Rucking in Airports: A Guide
Rucking in airports during layovers and waits is a great way to sneak in exercise. But people often do it wrong. Here’s how to do it better.
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I got lots of great feedback on Monday’s post. Thanks for reading it.
I’ve been traveling a lot for this book tour. I’m usually in two to four different airports a week and will be until about mid-December.
Long travel and time zone changes make getting my regular amount of physical activity a challenge. I usually exercise five days a week and go on walks or rucks throughout the day to think and decompress.
So—and you’ll know this if you follow me on Instagram—I’ve been sneaking exercise in at airports.
I ruck through the terminals as I wait for flights.
This project is called 2% because of a study that discovered only 2 percent of people take the stairs when there’s an escalator available.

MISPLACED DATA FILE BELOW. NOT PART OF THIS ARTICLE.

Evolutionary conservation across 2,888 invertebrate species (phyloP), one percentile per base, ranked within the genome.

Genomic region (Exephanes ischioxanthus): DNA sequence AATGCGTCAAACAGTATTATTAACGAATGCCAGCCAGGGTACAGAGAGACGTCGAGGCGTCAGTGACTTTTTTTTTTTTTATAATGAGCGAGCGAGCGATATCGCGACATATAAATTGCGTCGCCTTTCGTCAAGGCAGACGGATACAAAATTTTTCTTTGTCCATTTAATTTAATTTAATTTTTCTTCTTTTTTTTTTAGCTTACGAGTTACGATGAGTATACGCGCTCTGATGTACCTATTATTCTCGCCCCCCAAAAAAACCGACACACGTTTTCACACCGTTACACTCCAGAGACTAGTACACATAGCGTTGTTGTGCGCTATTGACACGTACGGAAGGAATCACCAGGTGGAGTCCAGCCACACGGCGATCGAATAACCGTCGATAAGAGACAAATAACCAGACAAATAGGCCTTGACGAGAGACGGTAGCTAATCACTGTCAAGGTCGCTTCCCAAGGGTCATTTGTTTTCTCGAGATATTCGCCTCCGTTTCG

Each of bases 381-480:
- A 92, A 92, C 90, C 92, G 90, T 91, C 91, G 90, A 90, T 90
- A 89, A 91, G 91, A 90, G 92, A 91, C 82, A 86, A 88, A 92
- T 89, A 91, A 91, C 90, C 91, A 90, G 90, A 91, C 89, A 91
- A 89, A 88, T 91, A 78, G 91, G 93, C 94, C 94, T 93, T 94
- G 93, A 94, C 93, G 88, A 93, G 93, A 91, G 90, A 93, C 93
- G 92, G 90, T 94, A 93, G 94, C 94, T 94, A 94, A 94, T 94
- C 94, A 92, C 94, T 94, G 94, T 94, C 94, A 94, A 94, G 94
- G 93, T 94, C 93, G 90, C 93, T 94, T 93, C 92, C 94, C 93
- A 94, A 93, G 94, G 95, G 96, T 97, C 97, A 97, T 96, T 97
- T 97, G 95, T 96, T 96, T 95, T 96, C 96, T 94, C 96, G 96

This figure isn’t really about the stairs. It’s a metaphor for living—it’s about becoming one of the rare breed of humans who choses the slightly harder path that delivers giant dividends over the long term.
Rucking around an airport instead of sitting at the gate is a great way to be a 2-Percenter. It will give you big health returns over time.
For example, a Mayo Clinic study found that this sort of every day, non-workout activity can burn an extra 800 calories across a day. That’s roughly equivalent to an 8-mile run.
You, too, should sneak in some rucking next time you’re waiting on a plane.
After rucking many miles across terminals around the world, I’ve found a few tricks that’ll help you do it better.
Let’s dive into five things you must do to optimize airport rucking.
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